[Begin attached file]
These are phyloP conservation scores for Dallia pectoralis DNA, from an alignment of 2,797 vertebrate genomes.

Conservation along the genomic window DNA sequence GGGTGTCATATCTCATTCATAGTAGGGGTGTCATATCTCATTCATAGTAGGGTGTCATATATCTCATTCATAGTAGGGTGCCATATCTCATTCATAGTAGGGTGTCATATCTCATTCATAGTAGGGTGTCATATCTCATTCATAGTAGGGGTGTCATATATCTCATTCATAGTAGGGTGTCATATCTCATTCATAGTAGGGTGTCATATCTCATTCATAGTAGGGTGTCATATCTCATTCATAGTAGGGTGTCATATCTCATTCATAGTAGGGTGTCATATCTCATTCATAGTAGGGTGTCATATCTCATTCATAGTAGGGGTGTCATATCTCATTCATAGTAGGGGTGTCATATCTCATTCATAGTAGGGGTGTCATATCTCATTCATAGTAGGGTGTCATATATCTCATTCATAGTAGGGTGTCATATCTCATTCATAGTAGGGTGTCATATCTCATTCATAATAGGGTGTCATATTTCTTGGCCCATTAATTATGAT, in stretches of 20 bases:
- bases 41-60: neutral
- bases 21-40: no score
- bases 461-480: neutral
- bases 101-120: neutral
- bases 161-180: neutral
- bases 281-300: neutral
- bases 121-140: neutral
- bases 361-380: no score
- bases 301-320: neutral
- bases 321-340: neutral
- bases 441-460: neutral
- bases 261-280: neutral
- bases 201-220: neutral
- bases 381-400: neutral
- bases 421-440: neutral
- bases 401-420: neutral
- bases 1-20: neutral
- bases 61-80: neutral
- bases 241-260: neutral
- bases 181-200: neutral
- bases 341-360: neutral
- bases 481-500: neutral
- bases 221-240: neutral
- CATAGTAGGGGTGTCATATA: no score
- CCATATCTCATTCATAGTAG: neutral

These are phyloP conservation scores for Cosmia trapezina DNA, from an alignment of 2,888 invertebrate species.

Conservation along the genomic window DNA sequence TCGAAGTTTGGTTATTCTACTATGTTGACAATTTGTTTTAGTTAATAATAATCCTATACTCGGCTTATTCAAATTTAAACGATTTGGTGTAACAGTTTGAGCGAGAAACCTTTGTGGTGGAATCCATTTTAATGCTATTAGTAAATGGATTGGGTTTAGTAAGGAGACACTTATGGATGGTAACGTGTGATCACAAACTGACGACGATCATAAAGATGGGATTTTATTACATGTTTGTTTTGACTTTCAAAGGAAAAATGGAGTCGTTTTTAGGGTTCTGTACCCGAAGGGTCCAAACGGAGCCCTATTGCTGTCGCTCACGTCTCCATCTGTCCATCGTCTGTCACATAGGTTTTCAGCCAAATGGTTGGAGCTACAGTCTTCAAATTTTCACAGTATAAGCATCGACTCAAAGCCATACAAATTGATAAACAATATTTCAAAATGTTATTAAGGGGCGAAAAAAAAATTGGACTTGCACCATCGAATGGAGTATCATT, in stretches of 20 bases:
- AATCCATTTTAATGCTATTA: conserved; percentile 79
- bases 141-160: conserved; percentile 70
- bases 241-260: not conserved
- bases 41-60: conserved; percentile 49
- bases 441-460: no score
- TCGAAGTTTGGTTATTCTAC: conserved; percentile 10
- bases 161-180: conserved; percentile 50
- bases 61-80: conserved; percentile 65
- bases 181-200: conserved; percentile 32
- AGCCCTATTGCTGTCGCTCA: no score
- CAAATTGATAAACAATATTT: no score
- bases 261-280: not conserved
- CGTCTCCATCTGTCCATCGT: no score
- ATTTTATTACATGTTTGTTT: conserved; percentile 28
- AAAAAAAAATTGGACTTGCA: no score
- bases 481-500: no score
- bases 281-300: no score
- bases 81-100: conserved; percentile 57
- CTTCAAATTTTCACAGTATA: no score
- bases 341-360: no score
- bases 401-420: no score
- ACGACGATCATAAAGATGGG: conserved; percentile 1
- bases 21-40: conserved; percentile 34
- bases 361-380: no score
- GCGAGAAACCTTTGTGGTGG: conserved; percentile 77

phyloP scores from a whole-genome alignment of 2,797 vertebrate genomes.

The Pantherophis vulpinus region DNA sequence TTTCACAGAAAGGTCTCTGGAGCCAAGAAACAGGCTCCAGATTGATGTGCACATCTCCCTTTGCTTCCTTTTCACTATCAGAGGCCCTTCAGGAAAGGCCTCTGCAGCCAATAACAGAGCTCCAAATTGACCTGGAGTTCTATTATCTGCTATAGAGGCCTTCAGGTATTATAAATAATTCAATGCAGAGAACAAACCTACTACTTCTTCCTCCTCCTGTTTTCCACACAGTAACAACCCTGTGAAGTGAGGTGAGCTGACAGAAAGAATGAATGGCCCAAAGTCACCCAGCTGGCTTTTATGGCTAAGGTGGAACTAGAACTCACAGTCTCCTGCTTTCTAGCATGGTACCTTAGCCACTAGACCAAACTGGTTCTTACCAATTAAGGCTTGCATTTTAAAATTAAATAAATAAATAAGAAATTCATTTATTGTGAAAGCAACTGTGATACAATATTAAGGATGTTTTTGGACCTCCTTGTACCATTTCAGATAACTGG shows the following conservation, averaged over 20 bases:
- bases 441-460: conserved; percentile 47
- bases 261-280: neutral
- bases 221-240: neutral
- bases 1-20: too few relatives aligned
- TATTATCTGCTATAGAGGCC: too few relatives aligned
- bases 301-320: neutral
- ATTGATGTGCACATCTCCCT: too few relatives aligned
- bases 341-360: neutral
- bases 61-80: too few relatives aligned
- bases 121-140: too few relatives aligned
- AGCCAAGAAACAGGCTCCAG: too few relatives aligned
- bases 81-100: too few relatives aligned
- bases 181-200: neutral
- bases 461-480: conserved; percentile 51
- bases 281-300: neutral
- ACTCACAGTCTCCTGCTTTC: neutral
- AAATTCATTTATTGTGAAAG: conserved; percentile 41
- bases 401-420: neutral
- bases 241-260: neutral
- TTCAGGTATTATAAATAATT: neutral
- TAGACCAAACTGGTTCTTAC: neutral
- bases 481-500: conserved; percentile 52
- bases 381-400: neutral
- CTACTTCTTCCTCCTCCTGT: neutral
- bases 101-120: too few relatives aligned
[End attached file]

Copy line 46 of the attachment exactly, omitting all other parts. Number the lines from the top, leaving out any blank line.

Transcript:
- bases 281-300: no score